The Court of Appeal has dismissed all three cross-party appeals dealing with preliminary issues in the landmark Walter Merricks CBE v Mastercard Incorporated & Ors group action.

The appeals before Sir Julian Flaux, Lord Justice Green and Lord Justice Snowdon argued whether the Limitation Act 1980 and the Prescription and Limitation (Scotland) Act 1973 have been superseded by the Competition Act 1998 and the CAT rules; which law governs the claims in relation to transactions with foreign merchants; and where Mastercard is entitled to advance a a counterfactual ‘based on an alternative EEA multilateral interchange fees pursuant to Article 101 of the Treaty on the Functioning of the European Union'.

The wider claim is brought by Walter Merricks, as class representative, on behalf of around 45 million UK residents who between 1992 and 2008 and bought goods and services with Mastercard. It is alleged that shoppers paid too much for goods as a result of inflated interchange fees imposed by Mastercard.

In lead judgment, with which Lord Justice Green and Lord Justice Snowdon agreed, Sir Julian Flaux said he would ‘be minded to give Mastercard permission to appeal’ in relation to the applicable law issue ‘given that this issue rises for the first time in the context of collective proceedings and is of some importance financially’.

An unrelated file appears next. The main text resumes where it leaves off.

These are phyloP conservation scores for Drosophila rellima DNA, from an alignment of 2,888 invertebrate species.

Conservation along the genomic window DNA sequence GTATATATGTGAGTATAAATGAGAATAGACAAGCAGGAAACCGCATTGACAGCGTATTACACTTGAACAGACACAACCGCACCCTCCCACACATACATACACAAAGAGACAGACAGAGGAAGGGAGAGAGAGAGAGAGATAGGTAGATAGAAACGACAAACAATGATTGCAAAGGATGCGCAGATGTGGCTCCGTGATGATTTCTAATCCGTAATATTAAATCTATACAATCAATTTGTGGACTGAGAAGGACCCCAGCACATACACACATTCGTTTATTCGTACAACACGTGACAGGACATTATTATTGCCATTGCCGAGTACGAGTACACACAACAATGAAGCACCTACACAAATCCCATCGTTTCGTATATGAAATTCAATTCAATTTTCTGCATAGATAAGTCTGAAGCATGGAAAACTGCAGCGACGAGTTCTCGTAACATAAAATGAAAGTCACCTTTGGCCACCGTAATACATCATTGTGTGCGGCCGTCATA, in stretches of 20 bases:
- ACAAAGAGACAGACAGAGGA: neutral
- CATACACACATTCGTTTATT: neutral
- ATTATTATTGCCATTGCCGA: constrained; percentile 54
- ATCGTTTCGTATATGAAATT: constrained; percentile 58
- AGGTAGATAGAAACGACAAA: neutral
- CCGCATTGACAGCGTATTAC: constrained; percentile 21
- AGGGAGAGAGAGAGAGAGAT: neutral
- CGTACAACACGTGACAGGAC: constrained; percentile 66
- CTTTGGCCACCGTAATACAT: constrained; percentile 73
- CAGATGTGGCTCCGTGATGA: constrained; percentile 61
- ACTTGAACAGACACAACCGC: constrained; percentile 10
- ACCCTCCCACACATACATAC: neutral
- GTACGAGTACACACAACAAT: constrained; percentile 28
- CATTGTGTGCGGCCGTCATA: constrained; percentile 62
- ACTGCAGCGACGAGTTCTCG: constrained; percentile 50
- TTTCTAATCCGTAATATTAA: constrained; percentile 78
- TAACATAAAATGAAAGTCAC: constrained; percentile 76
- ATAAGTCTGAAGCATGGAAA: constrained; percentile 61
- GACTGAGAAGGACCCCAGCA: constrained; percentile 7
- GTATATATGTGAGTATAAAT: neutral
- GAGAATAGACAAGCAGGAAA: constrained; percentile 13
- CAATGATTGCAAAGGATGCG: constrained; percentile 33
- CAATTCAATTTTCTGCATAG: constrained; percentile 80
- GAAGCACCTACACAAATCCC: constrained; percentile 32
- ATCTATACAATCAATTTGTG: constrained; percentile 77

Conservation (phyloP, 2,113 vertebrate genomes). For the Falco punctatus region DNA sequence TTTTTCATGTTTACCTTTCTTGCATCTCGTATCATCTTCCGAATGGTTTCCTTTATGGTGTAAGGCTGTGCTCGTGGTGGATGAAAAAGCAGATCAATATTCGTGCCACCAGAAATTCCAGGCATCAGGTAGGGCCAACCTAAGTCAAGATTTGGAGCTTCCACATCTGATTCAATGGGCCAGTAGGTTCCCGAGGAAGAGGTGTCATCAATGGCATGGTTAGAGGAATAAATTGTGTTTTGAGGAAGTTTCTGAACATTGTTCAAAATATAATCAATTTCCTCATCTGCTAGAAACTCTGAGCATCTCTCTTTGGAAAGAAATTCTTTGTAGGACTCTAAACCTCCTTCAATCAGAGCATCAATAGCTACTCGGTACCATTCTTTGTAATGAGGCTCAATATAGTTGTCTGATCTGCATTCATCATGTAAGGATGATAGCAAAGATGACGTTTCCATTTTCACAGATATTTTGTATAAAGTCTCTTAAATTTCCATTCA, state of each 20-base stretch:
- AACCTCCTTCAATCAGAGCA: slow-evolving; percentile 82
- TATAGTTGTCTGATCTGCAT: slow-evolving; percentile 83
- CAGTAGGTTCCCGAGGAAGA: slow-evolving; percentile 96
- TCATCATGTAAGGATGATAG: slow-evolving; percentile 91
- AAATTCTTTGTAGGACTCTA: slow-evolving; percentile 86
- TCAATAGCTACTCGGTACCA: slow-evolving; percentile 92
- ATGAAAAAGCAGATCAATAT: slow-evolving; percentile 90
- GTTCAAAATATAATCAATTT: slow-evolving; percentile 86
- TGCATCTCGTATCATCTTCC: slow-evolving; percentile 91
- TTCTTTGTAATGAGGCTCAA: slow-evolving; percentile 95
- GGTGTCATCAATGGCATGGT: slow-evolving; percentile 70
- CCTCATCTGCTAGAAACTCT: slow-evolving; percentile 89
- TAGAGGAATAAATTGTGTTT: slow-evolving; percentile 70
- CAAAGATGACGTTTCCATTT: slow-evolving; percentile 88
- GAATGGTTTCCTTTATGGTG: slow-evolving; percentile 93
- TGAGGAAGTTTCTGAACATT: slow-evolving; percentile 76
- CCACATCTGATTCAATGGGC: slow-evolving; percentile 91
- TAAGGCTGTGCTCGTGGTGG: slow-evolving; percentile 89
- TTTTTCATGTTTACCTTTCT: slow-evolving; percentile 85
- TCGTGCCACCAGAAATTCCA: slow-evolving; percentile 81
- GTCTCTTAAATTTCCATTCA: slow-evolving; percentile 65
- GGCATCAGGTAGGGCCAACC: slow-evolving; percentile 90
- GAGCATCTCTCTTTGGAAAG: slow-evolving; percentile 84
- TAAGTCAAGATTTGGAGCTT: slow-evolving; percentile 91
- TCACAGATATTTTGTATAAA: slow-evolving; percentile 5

However he said the ‘court should take account of the fact that restriction of competition has been definitively decided by the [European] Commission’.

Referring to the limitation issue, which the CoA found was not arguable, the judge found the CAT was correct in dismissing Merricks’ arguments.

He added: ‘Whilst it is true that the limitation provisions in both CA 1998 and the CAT Rules are confused and confusing…it is inherently unlikely that parliament ever intended that claims which had become time barred by 20 June 2003 should somehow be revived and become no longer time barred 12 years later, when the 2015 rules came into force. A conclusion to that effect would be highly surprising and illogical.’


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